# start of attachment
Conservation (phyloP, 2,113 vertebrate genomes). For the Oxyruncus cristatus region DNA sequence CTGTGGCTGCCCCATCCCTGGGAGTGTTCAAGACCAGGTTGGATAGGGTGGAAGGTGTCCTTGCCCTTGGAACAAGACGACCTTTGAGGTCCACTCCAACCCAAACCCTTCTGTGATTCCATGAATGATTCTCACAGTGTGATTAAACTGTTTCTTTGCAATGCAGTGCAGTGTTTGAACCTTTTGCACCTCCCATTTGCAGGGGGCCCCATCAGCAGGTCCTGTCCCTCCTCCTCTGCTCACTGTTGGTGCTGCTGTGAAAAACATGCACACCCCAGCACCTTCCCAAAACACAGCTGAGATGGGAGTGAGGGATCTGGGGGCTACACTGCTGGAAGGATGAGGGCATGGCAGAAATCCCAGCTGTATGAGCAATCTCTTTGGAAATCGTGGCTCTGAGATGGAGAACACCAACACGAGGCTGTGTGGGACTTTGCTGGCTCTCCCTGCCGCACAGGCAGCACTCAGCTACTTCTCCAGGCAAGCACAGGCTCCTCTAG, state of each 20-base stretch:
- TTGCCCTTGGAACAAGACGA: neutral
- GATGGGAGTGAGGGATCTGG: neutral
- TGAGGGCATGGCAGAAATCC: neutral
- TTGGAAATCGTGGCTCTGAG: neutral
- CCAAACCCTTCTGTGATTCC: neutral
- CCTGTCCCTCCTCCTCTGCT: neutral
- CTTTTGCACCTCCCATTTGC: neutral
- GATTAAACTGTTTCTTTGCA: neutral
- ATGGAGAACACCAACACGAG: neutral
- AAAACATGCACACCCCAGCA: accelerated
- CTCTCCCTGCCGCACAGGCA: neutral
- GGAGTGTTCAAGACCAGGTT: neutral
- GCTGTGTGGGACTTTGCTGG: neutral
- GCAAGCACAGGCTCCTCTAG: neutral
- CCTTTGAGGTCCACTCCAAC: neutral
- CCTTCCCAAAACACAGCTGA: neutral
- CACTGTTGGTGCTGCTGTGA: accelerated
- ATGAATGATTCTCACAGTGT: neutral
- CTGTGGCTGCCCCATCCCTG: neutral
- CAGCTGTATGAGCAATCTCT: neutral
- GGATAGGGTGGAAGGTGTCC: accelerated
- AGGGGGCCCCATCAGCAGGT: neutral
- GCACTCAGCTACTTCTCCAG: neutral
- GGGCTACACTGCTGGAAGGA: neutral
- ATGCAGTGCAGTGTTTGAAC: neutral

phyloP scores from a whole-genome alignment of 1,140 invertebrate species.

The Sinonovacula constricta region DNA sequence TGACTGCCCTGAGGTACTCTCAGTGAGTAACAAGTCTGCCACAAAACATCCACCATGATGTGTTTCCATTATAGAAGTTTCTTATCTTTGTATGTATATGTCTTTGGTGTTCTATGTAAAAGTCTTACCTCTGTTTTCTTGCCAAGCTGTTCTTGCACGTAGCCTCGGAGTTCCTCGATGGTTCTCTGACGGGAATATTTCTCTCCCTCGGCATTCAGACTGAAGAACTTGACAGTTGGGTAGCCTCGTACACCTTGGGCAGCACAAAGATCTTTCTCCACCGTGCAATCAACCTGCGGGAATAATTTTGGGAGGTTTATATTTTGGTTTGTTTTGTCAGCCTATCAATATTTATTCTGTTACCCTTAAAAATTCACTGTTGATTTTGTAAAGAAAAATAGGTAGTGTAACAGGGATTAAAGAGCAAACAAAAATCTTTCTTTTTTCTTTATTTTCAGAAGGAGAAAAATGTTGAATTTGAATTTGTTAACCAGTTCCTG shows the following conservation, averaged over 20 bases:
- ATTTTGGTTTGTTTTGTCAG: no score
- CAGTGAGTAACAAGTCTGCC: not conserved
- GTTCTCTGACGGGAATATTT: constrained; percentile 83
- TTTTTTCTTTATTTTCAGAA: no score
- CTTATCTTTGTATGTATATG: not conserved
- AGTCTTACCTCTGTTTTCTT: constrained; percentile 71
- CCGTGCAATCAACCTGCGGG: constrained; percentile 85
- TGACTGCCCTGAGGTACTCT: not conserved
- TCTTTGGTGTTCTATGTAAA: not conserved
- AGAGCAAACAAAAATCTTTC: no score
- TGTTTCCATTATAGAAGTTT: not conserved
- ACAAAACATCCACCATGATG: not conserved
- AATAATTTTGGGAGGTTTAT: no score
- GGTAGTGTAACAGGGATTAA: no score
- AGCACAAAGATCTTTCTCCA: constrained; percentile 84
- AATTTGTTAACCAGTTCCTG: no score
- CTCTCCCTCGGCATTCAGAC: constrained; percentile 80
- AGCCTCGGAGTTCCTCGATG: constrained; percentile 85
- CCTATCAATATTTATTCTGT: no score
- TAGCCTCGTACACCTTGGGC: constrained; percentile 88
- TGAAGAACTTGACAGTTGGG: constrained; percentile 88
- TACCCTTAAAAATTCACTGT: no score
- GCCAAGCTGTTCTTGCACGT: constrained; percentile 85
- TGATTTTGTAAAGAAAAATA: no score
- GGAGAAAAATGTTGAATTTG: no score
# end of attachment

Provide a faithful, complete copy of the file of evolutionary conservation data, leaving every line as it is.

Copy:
Conservation (phyloP, 2,113 vertebrate genomes). For the Oxyruncus cristatus region DNA sequence CTGTGGCTGCCCCATCCCTGGGAGTGTTCAAGACCAGGTTGGATAGGGTGGAAGGTGTCCTTGCCCTTGGAACAAGACGACCTTTGAGGTCCACTCCAACCCAAACCCTTCTGTGATTCCATGAATGATTCTCACAGTGTGATTAAACTGTTTCTTTGCAATGCAGTGCAGTGTTTGAACCTTTTGCACCTCCCATTTGCAGGGGGCCCCATCAGCAGGTCCTGTCCCTCCTCCTCTGCTCACTGTTGGTGCTGCTGTGAAAAACATGCACACCCCAGCACCTTCCCAAAACACAGCTGAGATGGGAGTGAGGGATCTGGGGGCTACACTGCTGGAAGGATGAGGGCATGGCAGAAATCCCAGCTGTATGAGCAATCTCTTTGGAAATCGTGGCTCTGAGATGGAGAACACCAACACGAGGCTGTGTGGGACTTTGCTGGCTCTCCCTGCCGCACAGGCAGCACTCAGCTACTTCTCCAGGCAAGCACAGGCTCCTCTAG, state of each 20-base stretch:
- TTGCCCTTGGAACAAGACGA: neutral
- GATGGGAGTGAGGGATCTGG: neutral
- TGAGGGCATGGCAGAAATCC: neutral
- TTGGAAATCGTGGCTCTGAG: neutral
- CCAAACCCTTCTGTGATTCC: neutral
- CCTGTCCCTCCTCCTCTGCT: neutral
- CTTTTGCACCTCCCATTTGC: neutral
- GATTAAACTGTTTCTTTGCA: neutral
- ATGGAGAACACCAACACGAG: neutral
- AAAACATGCACACCCCAGCA: accelerated
- CTCTCCCTGCCGCACAGGCA: neutral
- GGAGTGTTCAAGACCAGGTT: neutral
- GCTGTGTGGGACTTTGCTGG: neutral
- GCAAGCACAGGCTCCTCTAG: neutral
- CCTTTGAGGTCCACTCCAAC: neutral
- CCTTCCCAAAACACAGCTGA: neutral
- CACTGTTGGTGCTGCTGTGA: accelerated
- ATGAATGATTCTCACAGTGT: neutral
- CTGTGGCTGCCCCATCCCTG: neutral
- CAGCTGTATGAGCAATCTCT: neutral
- GGATAGGGTGGAAGGTGTCC: accelerated
- AGGGGGCCCCATCAGCAGGT: neutral
- GCACTCAGCTACTTCTCCAG: neutral
- GGGCTACACTGCTGGAAGGA: neutral
- ATGCAGTGCAGTGTTTGAAC: neutral

phyloP scores from a whole-genome alignment of 1,140 invertebrate species.

The Sinonovacula constricta region DNA sequence TGACTGCCCTGAGGTACTCTCAGTGAGTAACAAGTCTGCCACAAAACATCCACCATGATGTGTTTCCATTATAGAAGTTTCTTATCTTTGTATGTATATGTCTTTGGTGTTCTATGTAAAAGTCTTACCTCTGTTTTCTTGCCAAGCTGTTCTTGCACGTAGCCTCGGAGTTCCTCGATGGTTCTCTGACGGGAATATTTCTCTCCCTCGGCATTCAGACTGAAGAACTTGACAGTTGGGTAGCCTCGTACACCTTGGGCAGCACAAAGATCTTTCTCCACCGTGCAATCAACCTGCGGGAATAATTTTGGGAGGTTTATATTTTGGTTTGTTTTGTCAGCCTATCAATATTTATTCTGTTACCCTTAAAAATTCACTGTTGATTTTGTAAAGAAAAATAGGTAGTGTAACAGGGATTAAAGAGCAAACAAAAATCTTTCTTTTTTCTTTATTTTCAGAAGGAGAAAAATGTTGAATTTGAATTTGTTAACCAGTTCCTG shows the following conservation, averaged over 20 bases:
- ATTTTGGTTTGTTTTGTCAG: no score
- CAGTGAGTAACAAGTCTGCC: not conserved
- GTTCTCTGACGGGAATATTT: constrained; percentile 83
- TTTTTTCTTTATTTTCAGAA: no score
- CTTATCTTTGTATGTATATG: not conserved
- AGTCTTACCTCTGTTTTCTT: constrained; percentile 71
- CCGTGCAATCAACCTGCGGG: constrained; percentile 85
- TGACTGCCCTGAGGTACTCT: not conserved
- TCTTTGGTGTTCTATGTAAA: not conserved
- AGAGCAAACAAAAATCTTTC: no score
- TGTTTCCATTATAGAAGTTT: not conserved
- ACAAAACATCCACCATGATG: not conserved
- AATAATTTTGGGAGGTTTAT: no score
- GGTAGTGTAACAGGGATTAA: no score
- AGCACAAAGATCTTTCTCCA: constrained; percentile 84
- AATTTGTTAACCAGTTCCTG: no score
- CTCTCCCTCGGCATTCAGAC: constrained; percentile 80
- AGCCTCGGAGTTCCTCGATG: constrained; percentile 85
- CCTATCAATATTTATTCTGT: no score
- TAGCCTCGTACACCTTGGGC: constrained; percentile 88
- TGAAGAACTTGACAGTTGGG: constrained; percentile 88
- TACCCTTAAAAATTCACTGT: no score
- GCCAAGCTGTTCTTGCACGT: constrained; percentile 85
- TGATTTTGTAAAGAAAAATA: no score
- GGAGAAAAATGTTGAATTTG: no score